Насправді в книзі аж два чи три розділи присвячені питанню дітей і їх впливу на стосунки пари. В цілому це дуже корисний інструмент, керівництво, назвіть як хочете, для роботи над собою, стосунками, своєю сім‘єю. Адже жили вони довго і щасливо тільки у казках, в реальному ж житті працювали над собою вони довго і щасливо :)
Рекомендую читати усім одруженим і не одруженим, з дітьми і без, для того, щоб зрозуміти фундамент, на якому будується щаслива сім’я, а не просто сусіди по квартирі.
Mar 24, 2019 rated it it was amazing
Excellent book for first time parents. Even better if you get to read it before you decide to have a baby.
Explains well how to handle conflict and how to maintain a good relationship with your partner in general and also with all the new challenges that come with a baby .
Of course it's focused on parents but I think any couple could improve a bit their relationship if they read this book.
Lance McNeill
Aug 07, 2018 rated it really liked it  ·  review of another edition
Good general marriage advice

There is great advice in here, no doubt, but I thought there would be a little more scenarios where newborns and young children were involved. There were some, but then the advice became more general. I still found the book very helpful. The ending also felt abrupt.
May 09, 2017 rated it liked it
While I find the conjoint therapy philosophy and suggestions relevant and helpful, the writing itself (with typos!) really weakened their credibility. Further, the exercises were the most valuable components; whereas, the example vignettes seemed insincere and contrived. Overall, the thesis proves valuable: the more satisfied the couple, the happier the baby.
Kylie Briggs
Dec 28, 2018 rated it liked it
Our childcare class at the hospital touted this as THE book to help you adjust to being new parents. But I found that it was more of a general relationship book with some mention of kids (effectively, your relationship will be fine after kids if it was fine before kids and you don’t let sleep deprivation turn you into a monster). Nothing wrong with it but not what I was expecting.
Oct 08, 2017 rated it really liked it
Good reference for couples dealing with the new stress of a baby.

I haven't read any other Gottman, but am familiar with his work, and I did wonder how much of the tips were just repetitive from general marriage wisdom he offers elsewhere? Definitely some stuff specific to baby, but other things (the four horseman) less so.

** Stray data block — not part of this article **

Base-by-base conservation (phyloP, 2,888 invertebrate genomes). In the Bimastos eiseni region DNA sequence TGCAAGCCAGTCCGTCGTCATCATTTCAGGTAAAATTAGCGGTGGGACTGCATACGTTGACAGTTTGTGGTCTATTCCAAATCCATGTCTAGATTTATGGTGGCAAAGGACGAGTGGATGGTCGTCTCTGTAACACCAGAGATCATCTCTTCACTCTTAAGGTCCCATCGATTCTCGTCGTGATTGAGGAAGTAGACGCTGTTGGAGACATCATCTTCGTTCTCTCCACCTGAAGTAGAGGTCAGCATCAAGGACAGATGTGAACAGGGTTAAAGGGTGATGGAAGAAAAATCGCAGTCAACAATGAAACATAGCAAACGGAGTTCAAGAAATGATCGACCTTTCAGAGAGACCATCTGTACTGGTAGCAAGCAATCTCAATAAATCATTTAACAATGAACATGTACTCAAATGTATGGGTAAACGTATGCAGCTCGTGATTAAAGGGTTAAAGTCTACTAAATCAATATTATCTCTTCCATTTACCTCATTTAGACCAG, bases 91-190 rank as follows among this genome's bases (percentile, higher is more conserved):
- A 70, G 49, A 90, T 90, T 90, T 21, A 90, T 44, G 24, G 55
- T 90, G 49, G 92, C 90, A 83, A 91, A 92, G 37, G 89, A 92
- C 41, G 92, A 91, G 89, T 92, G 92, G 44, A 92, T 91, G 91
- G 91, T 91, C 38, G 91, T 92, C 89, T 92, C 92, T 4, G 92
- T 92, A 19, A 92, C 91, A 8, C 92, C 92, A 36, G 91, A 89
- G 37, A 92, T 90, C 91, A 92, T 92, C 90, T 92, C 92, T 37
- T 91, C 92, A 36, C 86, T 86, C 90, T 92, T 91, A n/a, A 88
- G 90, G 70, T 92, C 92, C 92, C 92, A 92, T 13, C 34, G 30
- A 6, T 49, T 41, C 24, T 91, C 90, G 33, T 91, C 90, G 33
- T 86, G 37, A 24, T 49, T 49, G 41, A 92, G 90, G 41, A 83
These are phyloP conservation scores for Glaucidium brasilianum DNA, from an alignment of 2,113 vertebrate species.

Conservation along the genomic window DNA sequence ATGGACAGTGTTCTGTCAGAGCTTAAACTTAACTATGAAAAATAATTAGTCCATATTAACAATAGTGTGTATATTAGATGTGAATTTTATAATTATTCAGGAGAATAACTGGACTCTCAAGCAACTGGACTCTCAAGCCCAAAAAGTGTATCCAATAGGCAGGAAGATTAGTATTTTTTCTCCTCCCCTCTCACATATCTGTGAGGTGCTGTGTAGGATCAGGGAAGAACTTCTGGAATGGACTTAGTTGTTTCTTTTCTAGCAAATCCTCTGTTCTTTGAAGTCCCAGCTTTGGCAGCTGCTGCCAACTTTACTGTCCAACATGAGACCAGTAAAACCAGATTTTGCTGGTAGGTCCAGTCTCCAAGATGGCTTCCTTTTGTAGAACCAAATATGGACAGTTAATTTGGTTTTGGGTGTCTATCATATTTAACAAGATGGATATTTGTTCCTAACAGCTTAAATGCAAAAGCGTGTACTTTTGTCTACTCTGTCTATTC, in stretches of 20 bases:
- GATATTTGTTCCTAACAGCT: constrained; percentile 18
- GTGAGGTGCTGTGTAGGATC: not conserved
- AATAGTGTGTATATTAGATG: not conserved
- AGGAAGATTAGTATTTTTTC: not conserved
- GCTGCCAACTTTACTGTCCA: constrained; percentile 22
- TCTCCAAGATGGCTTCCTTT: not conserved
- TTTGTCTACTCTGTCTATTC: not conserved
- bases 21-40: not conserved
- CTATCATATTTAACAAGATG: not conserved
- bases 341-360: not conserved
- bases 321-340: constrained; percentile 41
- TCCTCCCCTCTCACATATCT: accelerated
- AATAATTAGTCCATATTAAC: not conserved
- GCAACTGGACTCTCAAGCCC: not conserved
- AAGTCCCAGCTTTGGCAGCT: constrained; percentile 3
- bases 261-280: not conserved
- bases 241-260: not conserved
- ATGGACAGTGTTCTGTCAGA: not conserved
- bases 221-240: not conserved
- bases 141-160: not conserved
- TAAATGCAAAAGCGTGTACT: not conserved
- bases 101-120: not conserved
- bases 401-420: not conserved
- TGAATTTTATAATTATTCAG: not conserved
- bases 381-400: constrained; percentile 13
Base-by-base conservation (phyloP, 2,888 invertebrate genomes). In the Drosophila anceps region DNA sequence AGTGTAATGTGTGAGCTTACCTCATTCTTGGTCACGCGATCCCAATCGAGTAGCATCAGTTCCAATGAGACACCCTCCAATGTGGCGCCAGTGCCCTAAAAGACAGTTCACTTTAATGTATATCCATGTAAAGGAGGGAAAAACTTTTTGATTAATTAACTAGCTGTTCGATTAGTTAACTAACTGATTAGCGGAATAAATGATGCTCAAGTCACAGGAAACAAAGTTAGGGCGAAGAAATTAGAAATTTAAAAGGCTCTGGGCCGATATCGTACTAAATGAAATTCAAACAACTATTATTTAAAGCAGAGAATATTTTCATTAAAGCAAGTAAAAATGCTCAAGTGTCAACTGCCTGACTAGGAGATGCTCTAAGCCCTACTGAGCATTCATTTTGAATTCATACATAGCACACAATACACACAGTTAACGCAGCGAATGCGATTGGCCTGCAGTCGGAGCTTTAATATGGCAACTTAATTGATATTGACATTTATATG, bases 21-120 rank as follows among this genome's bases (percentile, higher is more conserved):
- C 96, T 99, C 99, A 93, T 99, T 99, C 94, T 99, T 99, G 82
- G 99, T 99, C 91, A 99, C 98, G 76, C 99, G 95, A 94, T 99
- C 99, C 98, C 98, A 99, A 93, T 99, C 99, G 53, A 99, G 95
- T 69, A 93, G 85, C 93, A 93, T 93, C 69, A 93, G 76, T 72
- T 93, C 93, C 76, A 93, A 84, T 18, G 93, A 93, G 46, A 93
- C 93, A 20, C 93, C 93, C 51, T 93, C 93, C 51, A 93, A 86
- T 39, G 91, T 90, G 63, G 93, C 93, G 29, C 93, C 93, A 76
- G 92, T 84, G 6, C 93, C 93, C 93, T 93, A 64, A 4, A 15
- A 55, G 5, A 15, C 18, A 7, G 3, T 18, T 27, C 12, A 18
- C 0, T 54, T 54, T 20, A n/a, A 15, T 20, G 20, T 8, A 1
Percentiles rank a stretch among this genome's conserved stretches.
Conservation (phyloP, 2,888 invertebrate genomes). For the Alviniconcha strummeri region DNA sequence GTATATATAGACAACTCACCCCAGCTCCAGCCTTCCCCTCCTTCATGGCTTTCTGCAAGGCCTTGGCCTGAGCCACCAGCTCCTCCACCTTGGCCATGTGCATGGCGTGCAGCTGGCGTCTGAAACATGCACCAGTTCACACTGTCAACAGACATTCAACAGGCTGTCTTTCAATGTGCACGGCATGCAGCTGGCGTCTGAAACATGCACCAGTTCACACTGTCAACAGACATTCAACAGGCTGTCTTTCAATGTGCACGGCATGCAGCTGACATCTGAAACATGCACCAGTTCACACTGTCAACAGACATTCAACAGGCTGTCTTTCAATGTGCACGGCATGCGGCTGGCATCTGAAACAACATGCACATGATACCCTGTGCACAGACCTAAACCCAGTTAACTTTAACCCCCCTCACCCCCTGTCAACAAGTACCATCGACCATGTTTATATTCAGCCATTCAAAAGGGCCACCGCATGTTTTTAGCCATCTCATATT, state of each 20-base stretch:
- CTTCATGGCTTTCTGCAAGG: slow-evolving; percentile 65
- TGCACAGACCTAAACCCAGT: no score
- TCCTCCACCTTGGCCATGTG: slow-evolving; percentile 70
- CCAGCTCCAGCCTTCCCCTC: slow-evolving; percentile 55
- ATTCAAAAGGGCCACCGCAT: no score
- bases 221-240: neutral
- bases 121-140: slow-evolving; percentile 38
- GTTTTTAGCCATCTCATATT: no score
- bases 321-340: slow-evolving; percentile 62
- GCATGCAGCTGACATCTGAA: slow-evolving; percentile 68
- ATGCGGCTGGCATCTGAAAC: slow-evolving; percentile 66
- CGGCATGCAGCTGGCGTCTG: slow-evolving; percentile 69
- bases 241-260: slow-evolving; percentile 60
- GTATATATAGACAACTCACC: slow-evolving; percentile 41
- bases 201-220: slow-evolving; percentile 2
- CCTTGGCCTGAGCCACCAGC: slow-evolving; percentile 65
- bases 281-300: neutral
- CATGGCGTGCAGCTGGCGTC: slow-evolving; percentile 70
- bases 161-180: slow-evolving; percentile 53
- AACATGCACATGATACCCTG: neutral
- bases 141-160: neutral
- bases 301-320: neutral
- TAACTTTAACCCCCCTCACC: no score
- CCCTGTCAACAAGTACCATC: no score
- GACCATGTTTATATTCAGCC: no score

Feb 05, 2019 rated it really liked it
Can’t give it 5 because I didn’t read the whole thing. I loved the parts I read, but the majority of the book is spent on conflict resolution between partners, which I loved, it was just a lot to swallow all at once. So I’m going to keep this one on my bedside table and refer to it when I need to. The Gottmans are very helpful and I mostly loved the advice they gave.
Amy Etzel
None of the marital issues this book brings up are created by having children-- having children just exposes weaknesses that were already there. All of the instruction from this book should be learned BEFORE having kids--like how to work through conflict graciously, or have a viewpoint of "we, not me." These issues were not only discussed during our premarital class, they were addressed better.
Dec 01, 2017 rated it liked it
Shelves: babies, marriage
Three stars because I did "like it," but it didn't change my world or anything. I'll try some of the activities with my husband. I guess I wish it had been *more* about baby + marriage rather than marriage on its own.
I thought this book would be full of practical advice about challenges of adding a baby to their family, but it felt very self-help-y in terms of couples struggling in their relationships. Great if you're pregnant and relationship sucks.
Aug 11, 2017 rated it liked it
Good application of Gottman methods to the transition of parenthood. This is aimed at fairly traditional heterosexual couples, however, and I wish that the Gottmans would be more inclusive in their writings.
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John Mordecai Gottman is an American psychological researcher and clinician who did extensive work over four decades on divorce prediction and marital stability. He is also an award-winning speaker, author, and a professor emeritus in psychology.
“Our gridlocked conflicts contain the potential for great intimacy between us. But we have to feel safe enough to pull our dreams out of the closet. When we wear them, our partner may glimpse how beautiful we are—fragile but shimmering. Then, with understanding, our partners may join us in being dream catchers, rather than dream shredders.” 2 likes
“The greatest gift a couple can give their baby is a loving relationship, because that relationship nourishes Baby’s development.” 2 likes